I realized last week that I’m not a very good reader.
For example, I am still struggling with The Arabian Nights, and many people find it a breezy read. In fact, it’s taken me so long thus far, I had to return it to the library this week. It has to be returned to its home library and then it will come back to me again. So I have a few days without it. I did have about an hour the other day before I returned it where I was able to sit and work my way through a full story cycle (about 45 pages) and I found myself laughing out loud. There are funny parts amid the rubble of frustrating prose.
But that’s not all I struggle to read. I’ve also been struggling with The Clash of Civilizations, a nonfiction book examining post-Cold War U.S. foreign relations. I told my husband, who was an economics and political science undergraduate and who read this book when it was first published in 1995, that it is poorly written.
He responded, “Maybe you’re just not used to academic writing.”
I realized he was probably right. It’s been so long since I’ve had to read that type of writing, I have to reacquaint myself with the style. The author is not trying to be “pretty.” He’s trying to share political and historical facts. Nonetheless, I’m going slowly with that as well.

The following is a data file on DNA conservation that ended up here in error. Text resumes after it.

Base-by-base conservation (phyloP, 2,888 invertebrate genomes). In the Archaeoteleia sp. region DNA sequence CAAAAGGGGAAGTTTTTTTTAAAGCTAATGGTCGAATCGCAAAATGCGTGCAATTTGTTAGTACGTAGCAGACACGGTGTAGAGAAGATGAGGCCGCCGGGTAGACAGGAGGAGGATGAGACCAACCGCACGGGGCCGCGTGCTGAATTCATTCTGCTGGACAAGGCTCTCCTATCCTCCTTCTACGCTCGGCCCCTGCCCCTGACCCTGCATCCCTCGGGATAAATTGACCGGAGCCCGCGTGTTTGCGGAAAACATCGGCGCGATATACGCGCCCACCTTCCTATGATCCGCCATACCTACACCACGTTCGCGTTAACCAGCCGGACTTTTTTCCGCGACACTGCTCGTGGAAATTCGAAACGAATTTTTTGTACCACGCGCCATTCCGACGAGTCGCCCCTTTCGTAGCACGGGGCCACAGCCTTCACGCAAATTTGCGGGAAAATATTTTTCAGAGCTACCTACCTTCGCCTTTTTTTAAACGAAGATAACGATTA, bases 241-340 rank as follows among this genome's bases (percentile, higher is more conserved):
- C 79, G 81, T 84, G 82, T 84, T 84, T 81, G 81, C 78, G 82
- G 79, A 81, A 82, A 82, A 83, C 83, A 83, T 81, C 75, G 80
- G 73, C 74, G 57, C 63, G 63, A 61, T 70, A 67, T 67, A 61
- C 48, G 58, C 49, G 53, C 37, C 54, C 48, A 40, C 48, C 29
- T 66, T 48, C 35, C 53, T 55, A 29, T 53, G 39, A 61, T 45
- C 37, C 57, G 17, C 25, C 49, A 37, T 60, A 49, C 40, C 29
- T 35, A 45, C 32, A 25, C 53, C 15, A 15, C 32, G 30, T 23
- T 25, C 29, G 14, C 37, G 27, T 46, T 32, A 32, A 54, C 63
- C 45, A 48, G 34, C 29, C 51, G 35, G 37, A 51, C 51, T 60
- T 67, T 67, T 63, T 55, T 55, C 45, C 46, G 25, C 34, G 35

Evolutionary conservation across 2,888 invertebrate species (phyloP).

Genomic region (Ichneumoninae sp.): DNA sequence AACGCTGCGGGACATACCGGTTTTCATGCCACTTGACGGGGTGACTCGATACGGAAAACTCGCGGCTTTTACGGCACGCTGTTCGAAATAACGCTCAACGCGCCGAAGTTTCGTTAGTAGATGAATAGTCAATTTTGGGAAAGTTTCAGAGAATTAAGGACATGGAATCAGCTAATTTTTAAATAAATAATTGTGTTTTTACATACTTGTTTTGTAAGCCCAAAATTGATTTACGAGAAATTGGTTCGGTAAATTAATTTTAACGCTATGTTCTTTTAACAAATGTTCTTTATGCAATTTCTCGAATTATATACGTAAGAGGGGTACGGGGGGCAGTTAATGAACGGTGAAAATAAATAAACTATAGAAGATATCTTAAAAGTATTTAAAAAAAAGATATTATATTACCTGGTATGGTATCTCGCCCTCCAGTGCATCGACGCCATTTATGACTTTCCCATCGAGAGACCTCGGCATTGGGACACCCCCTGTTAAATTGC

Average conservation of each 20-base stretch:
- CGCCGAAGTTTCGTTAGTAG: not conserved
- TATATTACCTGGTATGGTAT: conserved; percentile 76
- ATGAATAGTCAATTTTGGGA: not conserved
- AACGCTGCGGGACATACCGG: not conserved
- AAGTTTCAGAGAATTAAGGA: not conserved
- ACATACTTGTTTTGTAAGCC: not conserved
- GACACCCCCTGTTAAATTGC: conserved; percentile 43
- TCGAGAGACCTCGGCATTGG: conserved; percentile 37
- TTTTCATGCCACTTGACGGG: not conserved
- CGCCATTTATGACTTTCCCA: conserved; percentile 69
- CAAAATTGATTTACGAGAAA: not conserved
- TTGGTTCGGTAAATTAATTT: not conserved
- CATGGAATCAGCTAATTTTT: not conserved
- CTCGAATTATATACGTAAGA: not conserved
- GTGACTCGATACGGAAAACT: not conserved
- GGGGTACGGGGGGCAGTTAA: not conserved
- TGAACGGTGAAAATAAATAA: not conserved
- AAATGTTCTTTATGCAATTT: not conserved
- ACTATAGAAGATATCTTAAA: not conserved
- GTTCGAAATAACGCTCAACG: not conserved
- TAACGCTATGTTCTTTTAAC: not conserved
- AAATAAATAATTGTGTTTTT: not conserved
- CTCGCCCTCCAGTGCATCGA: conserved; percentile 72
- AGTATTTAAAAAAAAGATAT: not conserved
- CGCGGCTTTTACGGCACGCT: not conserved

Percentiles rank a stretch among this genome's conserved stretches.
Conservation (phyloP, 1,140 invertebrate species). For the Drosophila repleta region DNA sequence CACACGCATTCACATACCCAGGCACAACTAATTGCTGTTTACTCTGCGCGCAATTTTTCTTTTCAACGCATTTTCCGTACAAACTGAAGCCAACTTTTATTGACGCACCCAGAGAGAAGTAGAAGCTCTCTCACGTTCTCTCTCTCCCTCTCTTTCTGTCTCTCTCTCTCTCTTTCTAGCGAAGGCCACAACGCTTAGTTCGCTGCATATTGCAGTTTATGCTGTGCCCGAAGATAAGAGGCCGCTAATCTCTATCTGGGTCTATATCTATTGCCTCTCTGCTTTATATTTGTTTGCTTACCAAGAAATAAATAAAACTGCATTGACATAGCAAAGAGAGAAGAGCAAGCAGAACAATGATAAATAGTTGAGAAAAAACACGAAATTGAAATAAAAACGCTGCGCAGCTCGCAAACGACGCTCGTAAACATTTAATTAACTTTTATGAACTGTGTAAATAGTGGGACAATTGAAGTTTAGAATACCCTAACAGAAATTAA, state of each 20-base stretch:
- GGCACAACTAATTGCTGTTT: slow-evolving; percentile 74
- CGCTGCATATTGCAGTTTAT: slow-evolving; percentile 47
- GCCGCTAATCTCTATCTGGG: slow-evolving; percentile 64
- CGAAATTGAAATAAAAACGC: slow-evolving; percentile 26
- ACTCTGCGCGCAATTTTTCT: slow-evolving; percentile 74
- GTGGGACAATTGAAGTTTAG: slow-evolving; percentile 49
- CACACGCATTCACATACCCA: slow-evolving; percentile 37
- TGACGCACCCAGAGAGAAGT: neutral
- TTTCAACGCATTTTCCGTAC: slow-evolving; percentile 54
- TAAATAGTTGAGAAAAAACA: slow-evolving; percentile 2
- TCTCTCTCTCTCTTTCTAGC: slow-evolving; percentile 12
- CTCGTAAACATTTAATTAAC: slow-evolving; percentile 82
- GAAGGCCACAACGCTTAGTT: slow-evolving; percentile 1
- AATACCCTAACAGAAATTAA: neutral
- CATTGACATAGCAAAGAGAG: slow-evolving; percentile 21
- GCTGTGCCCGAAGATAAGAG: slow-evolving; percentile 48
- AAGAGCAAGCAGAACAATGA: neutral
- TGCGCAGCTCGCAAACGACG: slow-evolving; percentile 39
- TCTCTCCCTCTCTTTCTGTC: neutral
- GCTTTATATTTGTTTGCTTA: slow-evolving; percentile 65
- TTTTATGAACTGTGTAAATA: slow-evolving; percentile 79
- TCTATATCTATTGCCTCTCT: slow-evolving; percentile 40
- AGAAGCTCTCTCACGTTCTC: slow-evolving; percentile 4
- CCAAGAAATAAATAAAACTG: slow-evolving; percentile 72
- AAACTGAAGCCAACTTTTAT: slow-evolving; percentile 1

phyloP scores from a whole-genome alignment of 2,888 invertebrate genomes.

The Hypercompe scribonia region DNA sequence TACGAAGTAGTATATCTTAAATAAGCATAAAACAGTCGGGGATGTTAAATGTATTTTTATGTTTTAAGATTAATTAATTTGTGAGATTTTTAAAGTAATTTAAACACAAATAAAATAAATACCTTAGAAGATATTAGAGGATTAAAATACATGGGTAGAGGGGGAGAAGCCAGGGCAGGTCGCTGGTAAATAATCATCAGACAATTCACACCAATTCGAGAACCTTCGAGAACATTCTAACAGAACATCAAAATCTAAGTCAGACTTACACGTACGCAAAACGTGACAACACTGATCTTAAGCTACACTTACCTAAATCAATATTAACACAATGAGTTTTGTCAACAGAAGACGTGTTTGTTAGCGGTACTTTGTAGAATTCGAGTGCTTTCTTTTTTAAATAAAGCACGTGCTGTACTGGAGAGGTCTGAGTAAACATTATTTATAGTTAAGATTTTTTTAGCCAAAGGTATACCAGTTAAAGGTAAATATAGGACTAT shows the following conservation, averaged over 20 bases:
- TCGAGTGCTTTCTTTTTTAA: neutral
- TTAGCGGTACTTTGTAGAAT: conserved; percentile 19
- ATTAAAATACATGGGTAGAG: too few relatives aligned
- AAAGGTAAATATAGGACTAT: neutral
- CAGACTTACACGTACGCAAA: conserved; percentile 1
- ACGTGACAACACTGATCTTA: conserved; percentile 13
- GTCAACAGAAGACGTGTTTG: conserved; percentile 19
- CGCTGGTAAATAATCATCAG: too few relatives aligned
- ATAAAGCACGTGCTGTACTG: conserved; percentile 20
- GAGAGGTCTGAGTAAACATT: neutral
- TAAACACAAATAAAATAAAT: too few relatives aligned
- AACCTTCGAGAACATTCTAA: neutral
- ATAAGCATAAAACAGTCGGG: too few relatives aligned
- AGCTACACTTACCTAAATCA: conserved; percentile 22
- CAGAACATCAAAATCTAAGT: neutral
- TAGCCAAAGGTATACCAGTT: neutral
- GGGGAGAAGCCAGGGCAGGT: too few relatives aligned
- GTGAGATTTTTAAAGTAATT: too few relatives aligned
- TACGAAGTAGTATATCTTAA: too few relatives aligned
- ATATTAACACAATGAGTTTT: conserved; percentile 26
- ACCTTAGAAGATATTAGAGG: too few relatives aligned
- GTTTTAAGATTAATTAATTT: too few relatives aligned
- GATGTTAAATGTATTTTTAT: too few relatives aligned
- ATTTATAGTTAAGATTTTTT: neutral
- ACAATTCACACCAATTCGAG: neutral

The frustration with my “poor” reading ability reminds me of one of my goals when I started my blog and, more specifically, when I started my HTR&W project a year ago. I realize now, of course, that Harold Bloom’s book isn’t going to help me solve any problems, but I would hope that reading a variety of books and reading more carefully (as I’ve tried to do in the past year), would lessen the time I spend struggling to read.
I guess it goes back to Bloom’s phrase “difficult pleasure”: reading well doesn’t always mean “reading easily.” Bloom also isn’t talking about academic reading or archaic really old classics reading. So maybe I can give myself a break.
What do you think? How does one train to be a better reader? That may be a rhetorical question with no answers.
In addition to The Arabian Nights and The Clash of Civilizations, I started Guernsey Literary and Potato Peel Pie Society, which I’m reading along with my sister. So far, I think it is a perfect book for book lovers, full of great quotes about how books influence our lives. It’s the kind of book I’d love to recommend to book clubs, much like The Uncommon Reader. Hopefully, though, it doesn’t have crude humor as The Uncommon Reader did. Anyway, GLPPS is so far, so good!
I gave up on dailyreader.net for Uncle Tom’s Cabin. I got the physical book from the library. I might read it when I finish Arabian Nights, or maybe I’ll take a break and read Woman in White; it’s my current LibraryThing Group Read and I’d like to read it with the group.
While I have successfully read a few books via Daily Reader, Uncle Tom wasn’t working for me.